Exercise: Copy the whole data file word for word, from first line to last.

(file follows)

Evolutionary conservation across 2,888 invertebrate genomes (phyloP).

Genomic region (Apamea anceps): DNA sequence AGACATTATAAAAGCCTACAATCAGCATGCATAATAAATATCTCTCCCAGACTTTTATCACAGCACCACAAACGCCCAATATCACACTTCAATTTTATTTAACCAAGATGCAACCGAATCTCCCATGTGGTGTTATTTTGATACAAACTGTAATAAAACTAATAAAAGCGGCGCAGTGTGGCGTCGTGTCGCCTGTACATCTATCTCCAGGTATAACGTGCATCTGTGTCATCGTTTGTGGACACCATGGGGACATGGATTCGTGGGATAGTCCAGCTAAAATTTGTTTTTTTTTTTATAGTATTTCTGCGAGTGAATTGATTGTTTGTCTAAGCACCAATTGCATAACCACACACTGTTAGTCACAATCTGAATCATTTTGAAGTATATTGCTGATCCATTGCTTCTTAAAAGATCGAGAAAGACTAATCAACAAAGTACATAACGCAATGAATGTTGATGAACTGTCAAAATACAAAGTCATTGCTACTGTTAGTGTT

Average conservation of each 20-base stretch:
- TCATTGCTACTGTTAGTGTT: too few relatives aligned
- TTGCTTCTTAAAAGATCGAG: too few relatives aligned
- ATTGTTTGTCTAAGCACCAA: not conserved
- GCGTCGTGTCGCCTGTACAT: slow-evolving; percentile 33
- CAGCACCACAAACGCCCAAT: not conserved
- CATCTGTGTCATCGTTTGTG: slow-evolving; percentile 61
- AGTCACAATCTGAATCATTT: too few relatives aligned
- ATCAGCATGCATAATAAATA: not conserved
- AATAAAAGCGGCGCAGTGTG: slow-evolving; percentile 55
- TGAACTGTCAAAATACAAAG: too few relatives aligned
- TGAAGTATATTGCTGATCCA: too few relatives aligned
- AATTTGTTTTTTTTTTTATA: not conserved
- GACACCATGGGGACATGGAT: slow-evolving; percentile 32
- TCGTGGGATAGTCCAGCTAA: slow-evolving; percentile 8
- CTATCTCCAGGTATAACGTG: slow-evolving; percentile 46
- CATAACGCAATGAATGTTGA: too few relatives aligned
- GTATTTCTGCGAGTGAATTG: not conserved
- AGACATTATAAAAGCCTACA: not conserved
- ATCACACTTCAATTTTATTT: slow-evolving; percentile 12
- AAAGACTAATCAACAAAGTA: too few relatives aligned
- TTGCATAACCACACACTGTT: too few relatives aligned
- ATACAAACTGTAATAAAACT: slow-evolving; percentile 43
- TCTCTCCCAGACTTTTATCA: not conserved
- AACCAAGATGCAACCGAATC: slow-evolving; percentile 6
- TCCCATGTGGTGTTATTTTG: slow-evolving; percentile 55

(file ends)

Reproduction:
Evolutionary conservation across 2,888 invertebrate genomes (phyloP).

Genomic region (Apamea anceps): DNA sequence AGACATTATAAAAGCCTACAATCAGCATGCATAATAAATATCTCTCCCAGACTTTTATCACAGCACCACAAACGCCCAATATCACACTTCAATTTTATTTAACCAAGATGCAACCGAATCTCCCATGTGGTGTTATTTTGATACAAACTGTAATAAAACTAATAAAAGCGGCGCAGTGTGGCGTCGTGTCGCCTGTACATCTATCTCCAGGTATAACGTGCATCTGTGTCATCGTTTGTGGACACCATGGGGACATGGATTCGTGGGATAGTCCAGCTAAAATTTGTTTTTTTTTTTATAGTATTTCTGCGAGTGAATTGATTGTTTGTCTAAGCACCAATTGCATAACCACACACTGTTAGTCACAATCTGAATCATTTTGAAGTATATTGCTGATCCATTGCTTCTTAAAAGATCGAGAAAGACTAATCAACAAAGTACATAACGCAATGAATGTTGATGAACTGTCAAAATACAAAGTCATTGCTACTGTTAGTGTT

Average conservation of each 20-base stretch:
- TCATTGCTACTGTTAGTGTT: too few relatives aligned
- TTGCTTCTTAAAAGATCGAG: too few relatives aligned
- ATTGTTTGTCTAAGCACCAA: not conserved
- GCGTCGTGTCGCCTGTACAT: slow-evolving; percentile 33
- CAGCACCACAAACGCCCAAT: not conserved
- CATCTGTGTCATCGTTTGTG: slow-evolving; percentile 61
- AGTCACAATCTGAATCATTT: too few relatives aligned
- ATCAGCATGCATAATAAATA: not conserved
- AATAAAAGCGGCGCAGTGTG: slow-evolving; percentile 55
- TGAACTGTCAAAATACAAAG: too few relatives aligned
- TGAAGTATATTGCTGATCCA: too few relatives aligned
- AATTTGTTTTTTTTTTTATA: not conserved
- GACACCATGGGGACATGGAT: slow-evolving; percentile 32
- TCGTGGGATAGTCCAGCTAA: slow-evolving; percentile 8
- CTATCTCCAGGTATAACGTG: slow-evolving; percentile 46
- CATAACGCAATGAATGTTGA: too few relatives aligned
- GTATTTCTGCGAGTGAATTG: not conserved
- AGACATTATAAAAGCCTACA: not conserved
- ATCACACTTCAATTTTATTT: slow-evolving; percentile 12
- AAAGACTAATCAACAAAGTA: too few relatives aligned
- TTGCATAACCACACACTGTT: too few relatives aligned
- ATACAAACTGTAATAAAACT: slow-evolving; percentile 43
- TCTCTCCCAGACTTTTATCA: not conserved
- AACCAAGATGCAACCGAATC: slow-evolving; percentile 6
- TCCCATGTGGTGTTATTTTG: slow-evolving; percentile 55